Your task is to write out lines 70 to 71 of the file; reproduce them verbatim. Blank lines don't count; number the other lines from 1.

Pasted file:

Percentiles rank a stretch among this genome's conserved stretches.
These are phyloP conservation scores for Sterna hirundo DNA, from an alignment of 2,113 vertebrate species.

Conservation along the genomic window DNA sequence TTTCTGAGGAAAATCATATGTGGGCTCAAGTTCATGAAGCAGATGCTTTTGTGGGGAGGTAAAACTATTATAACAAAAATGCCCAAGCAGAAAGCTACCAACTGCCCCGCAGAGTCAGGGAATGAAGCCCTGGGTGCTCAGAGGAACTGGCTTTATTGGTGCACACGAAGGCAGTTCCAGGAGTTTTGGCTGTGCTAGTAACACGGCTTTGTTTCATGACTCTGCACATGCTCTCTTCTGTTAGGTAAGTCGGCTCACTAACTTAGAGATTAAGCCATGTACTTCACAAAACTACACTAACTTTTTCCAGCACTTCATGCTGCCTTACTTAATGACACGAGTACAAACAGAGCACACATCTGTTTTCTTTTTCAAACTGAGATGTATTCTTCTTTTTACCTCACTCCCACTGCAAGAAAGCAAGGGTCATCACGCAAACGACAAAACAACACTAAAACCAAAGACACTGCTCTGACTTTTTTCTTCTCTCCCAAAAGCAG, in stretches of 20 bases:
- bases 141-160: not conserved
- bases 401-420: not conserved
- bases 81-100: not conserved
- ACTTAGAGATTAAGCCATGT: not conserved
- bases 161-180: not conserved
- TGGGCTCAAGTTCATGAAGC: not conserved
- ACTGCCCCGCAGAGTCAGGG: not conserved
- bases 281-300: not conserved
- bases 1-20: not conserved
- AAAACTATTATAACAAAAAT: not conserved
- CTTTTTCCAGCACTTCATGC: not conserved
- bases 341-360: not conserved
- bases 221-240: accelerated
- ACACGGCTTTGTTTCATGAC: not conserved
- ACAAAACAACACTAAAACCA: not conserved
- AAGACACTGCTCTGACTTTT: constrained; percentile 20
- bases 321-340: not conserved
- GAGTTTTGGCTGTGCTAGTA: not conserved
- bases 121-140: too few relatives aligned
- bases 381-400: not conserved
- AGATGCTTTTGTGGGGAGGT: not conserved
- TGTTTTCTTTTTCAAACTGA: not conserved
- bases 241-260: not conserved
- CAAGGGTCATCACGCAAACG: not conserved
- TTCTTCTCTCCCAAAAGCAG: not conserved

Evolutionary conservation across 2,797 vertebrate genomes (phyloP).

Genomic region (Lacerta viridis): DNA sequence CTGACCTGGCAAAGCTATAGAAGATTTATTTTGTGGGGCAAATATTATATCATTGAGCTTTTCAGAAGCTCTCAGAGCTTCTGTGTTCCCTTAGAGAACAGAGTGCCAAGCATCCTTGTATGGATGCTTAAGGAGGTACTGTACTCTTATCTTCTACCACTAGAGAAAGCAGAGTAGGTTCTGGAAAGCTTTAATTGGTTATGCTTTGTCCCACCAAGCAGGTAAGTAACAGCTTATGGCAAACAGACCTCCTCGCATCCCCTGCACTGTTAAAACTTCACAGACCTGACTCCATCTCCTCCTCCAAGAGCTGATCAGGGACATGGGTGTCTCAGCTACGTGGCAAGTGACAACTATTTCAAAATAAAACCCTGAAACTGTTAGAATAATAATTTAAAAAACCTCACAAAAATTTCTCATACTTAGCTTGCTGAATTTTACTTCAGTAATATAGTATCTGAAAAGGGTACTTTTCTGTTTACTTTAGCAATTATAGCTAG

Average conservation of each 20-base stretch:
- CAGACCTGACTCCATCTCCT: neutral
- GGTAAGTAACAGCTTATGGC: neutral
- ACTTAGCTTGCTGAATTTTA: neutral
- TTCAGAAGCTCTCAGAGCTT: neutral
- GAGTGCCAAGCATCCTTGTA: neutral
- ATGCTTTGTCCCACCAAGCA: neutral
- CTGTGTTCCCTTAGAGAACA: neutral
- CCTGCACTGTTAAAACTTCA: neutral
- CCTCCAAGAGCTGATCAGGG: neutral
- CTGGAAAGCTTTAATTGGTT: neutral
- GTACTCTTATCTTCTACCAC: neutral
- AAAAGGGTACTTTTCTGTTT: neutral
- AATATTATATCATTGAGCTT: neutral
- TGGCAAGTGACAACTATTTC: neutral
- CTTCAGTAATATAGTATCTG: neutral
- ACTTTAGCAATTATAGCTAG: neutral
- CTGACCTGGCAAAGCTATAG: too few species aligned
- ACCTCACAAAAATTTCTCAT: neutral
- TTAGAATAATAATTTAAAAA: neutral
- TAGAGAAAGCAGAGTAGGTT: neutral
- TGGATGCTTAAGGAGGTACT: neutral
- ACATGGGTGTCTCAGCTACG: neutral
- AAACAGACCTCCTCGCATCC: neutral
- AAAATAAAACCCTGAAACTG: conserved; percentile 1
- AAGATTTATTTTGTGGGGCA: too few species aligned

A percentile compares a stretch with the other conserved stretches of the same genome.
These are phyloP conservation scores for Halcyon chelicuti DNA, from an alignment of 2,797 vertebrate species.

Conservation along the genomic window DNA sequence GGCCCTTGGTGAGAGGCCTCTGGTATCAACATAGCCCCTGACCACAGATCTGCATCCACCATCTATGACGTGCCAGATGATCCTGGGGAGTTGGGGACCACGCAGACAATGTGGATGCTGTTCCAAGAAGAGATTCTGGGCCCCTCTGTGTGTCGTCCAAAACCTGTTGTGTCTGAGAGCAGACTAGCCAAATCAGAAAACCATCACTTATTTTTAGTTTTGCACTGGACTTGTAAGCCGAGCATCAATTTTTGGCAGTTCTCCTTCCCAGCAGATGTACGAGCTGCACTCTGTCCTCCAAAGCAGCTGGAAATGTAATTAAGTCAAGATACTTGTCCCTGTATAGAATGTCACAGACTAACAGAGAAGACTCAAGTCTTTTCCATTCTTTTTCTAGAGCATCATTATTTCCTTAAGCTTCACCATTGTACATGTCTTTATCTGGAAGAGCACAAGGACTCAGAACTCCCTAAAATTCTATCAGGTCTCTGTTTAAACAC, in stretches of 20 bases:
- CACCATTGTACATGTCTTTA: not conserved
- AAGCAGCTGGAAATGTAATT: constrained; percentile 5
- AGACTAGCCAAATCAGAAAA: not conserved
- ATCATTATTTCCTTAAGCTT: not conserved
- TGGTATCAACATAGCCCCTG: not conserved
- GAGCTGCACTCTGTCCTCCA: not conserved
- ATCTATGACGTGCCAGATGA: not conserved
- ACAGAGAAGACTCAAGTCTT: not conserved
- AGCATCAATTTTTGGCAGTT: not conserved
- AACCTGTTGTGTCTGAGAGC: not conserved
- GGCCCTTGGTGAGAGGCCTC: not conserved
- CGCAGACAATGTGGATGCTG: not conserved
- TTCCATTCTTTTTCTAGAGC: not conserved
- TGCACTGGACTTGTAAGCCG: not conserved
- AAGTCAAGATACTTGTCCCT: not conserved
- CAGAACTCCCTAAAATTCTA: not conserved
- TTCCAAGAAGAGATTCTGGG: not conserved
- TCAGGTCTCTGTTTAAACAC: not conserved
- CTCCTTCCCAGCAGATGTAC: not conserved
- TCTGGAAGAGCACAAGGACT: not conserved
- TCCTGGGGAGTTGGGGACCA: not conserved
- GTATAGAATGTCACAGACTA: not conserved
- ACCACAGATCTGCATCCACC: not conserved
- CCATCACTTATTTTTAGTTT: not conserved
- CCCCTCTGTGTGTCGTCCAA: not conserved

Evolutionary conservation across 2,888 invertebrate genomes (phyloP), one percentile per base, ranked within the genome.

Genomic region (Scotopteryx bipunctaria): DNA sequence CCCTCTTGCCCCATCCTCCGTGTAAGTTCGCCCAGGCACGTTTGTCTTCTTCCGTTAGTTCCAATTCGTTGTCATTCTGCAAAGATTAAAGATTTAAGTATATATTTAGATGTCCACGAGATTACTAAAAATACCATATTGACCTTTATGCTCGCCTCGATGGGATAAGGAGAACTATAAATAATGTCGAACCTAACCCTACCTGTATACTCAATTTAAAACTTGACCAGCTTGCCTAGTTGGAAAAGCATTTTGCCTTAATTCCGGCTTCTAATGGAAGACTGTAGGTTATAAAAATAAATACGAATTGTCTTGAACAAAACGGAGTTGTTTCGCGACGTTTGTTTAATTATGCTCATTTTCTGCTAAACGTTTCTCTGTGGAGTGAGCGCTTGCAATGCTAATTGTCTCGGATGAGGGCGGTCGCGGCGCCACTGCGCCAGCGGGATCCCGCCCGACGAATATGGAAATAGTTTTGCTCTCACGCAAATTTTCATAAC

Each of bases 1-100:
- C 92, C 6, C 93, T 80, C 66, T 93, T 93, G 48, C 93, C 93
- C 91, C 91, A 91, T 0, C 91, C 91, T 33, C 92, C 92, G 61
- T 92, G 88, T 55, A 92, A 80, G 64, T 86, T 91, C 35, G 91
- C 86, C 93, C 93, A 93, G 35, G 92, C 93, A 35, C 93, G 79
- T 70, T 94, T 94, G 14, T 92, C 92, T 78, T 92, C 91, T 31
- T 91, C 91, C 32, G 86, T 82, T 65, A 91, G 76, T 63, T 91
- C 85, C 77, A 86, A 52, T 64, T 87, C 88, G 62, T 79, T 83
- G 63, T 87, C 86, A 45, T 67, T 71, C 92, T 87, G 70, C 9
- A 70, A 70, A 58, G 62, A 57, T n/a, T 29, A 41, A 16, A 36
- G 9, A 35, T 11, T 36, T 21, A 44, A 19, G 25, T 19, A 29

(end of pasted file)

- GGCCCTTGGTGAGAGGCCTC: not conserved
- CGCAGACAATGTGGATGCTG: not conserved